Bill Cosby Sentenced To 3 To 10 Years In Prison For Sexual Assault
Entertainer Bill Cosby, once known as "America's Dad," was sentenced Tuesday to three to 10 years in a state prison for drugging and sexually assaulting Andrea Constand at his home 14 years ago.
Cosby's bail was revoked and he was escorted from the courthouse in handcuffs.
"This was a serious crime," Montgomery County, Pennsylvania, Judge Steven O'Neill said. "Mr. Cosby, this has all circled back to you. The day has come, the time has come."
Cosby, convicted in April of aggravated indecent assault, declined to speak to the court prior to the sentence. His attorneys have filed an appeal. He also was ordered to pay a fine of $25,000 plus the costs of prosecution as part of the sentence.
In addition, O'Neill ruled that Cosby will be classified as a "sexually violent predator," a determination that requires lifetime registration, lifetime mandatory sex offender counseling with a treatment provider and notification to the community that a "sexually violent predator" lives in the area. It does not impact the length of the actual sentence.
Once a groundbreaking actor, Cosby was accused by dozens of women of drugging and sexually assaulting them over his decades as a powerful media figure. However, most of those cases occurred outside the statute of limitations.
Cosby was convicted in April of three counts of aggravated indecent assault for drugging and assaulting Constand at his home in 2004, in the first high-profile celebrity criminal trial of the #MeToo era.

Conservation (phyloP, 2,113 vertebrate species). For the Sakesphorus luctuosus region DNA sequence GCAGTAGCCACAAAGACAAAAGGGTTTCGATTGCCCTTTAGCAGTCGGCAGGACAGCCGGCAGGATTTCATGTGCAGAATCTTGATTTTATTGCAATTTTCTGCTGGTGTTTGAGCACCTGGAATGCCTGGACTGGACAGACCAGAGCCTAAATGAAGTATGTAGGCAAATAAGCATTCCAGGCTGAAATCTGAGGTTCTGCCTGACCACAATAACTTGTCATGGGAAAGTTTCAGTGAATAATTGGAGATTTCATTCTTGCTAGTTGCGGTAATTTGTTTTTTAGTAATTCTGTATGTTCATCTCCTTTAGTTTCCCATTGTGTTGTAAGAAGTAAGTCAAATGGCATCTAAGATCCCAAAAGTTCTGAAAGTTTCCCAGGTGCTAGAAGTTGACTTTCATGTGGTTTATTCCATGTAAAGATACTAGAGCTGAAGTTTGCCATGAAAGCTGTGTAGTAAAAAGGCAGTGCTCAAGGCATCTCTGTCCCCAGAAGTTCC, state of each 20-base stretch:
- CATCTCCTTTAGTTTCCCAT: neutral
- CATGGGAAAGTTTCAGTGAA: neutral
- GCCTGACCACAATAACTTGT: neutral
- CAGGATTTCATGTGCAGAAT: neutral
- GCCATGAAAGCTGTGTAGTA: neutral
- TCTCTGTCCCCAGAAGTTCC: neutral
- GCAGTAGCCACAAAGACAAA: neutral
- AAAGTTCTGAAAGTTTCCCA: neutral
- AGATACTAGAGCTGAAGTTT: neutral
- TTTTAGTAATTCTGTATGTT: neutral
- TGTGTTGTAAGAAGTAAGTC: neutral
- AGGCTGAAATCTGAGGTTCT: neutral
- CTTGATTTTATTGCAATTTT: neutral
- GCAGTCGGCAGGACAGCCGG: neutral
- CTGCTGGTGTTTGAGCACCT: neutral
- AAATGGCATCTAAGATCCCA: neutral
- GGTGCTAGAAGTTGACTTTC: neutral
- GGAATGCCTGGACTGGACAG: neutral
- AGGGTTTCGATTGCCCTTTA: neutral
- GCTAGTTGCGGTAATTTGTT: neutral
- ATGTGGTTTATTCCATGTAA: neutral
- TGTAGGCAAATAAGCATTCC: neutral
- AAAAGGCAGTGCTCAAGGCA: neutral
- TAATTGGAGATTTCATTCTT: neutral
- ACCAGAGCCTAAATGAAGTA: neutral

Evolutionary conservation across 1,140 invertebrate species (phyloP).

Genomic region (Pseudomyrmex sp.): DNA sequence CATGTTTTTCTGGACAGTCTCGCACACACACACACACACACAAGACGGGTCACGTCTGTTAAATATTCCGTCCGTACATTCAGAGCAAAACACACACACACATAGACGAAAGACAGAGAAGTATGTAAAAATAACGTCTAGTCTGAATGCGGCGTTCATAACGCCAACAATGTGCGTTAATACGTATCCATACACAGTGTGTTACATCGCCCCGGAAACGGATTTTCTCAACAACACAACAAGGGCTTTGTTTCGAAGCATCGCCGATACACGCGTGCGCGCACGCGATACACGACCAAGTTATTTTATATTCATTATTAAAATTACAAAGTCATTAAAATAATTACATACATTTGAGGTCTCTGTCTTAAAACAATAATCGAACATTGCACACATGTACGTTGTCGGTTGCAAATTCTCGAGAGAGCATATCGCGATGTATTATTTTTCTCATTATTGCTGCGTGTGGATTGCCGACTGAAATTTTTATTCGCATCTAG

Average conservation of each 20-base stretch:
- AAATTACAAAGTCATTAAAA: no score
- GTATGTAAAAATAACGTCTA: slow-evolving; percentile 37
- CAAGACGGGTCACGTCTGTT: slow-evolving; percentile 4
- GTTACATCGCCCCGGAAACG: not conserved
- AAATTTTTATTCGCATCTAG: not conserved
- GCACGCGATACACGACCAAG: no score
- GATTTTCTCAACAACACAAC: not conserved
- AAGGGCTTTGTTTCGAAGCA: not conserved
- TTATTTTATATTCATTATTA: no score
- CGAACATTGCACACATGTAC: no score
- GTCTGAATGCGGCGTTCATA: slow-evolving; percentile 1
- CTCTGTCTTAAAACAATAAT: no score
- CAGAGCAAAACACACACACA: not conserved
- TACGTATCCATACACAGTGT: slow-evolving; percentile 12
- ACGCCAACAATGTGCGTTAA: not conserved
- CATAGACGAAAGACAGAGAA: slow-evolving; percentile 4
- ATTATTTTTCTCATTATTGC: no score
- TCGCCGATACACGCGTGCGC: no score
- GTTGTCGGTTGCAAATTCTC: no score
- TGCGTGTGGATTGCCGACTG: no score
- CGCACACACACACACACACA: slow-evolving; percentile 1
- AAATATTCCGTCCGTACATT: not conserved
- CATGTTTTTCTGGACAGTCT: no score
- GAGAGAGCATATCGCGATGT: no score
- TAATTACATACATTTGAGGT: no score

"No one is above the law, and no one should be treated differently or disproportionally," O'Neill said.
Cosby's spokesperson Andrew Wyatt unleashed on the media, judge and prosecutors after the sentence, calling the prosecution "the most racist and sexist trial in the history of the United States." He also said Cosby was doing well because "he knows that these are lies."
Gloria Allred, the victims' rights attorney who represents several women who say they were assaulted by Cosby, praised the sentence.
"We're glad that judgment day has finally come for Mr. Cosby. Mr Cosby has shown no remorse and there has been no justice for many of the accusers who were barred from a court by the arbitrary time limits imposed by the statute of limitations.
Ahead of the sentencing, Constand wrote a five-page letter to the court explaining how Cosby's assault
"Bill Cosby took my beautiful, healthy young spirit and crushed it. He robbed me of my health and vitality, my open nature and my trust in myself and others," she wrote.
O'Neill cited Constand's statement in deciding on the sentence.
"I have given great weight to the victim impact testimony in this case, and it was powerful," he said.
Kathy McKee, a former actress who has accused Cosby of raping her, told CNN that listening to the news about Cosby's sentencing stirs up some "very difficult and deep emotions."
"I'm happy that the judge sentenced Bill Cosby accordingly and I'm grateful to Andrea for standing strong," she said.
The prison sentence drew praise from victims and advocacy groups like the nonprofit Rape, Abuse & Incest National Network, known as RAINN.
"We are grateful that the court understood the seriousness of Cosby's crime and sentenced him to prison," said Jodi Omear, vice president of communications at RAINN. "Let's hope that the legacy of this case is that victims feel empowered to come forward, knowing that it can truly make a difference in bringing perpetrators to justice."
Prosecutors had asked the judge on Monday to sentence Cosby to five to 10 years in state prison for the assault, saying he had shown "no remorse" for his actions. However, Cosby's defense attorney, Joseph P. Green, asked for a sentence of house arrest, citing Cosby's advanced age and blindness.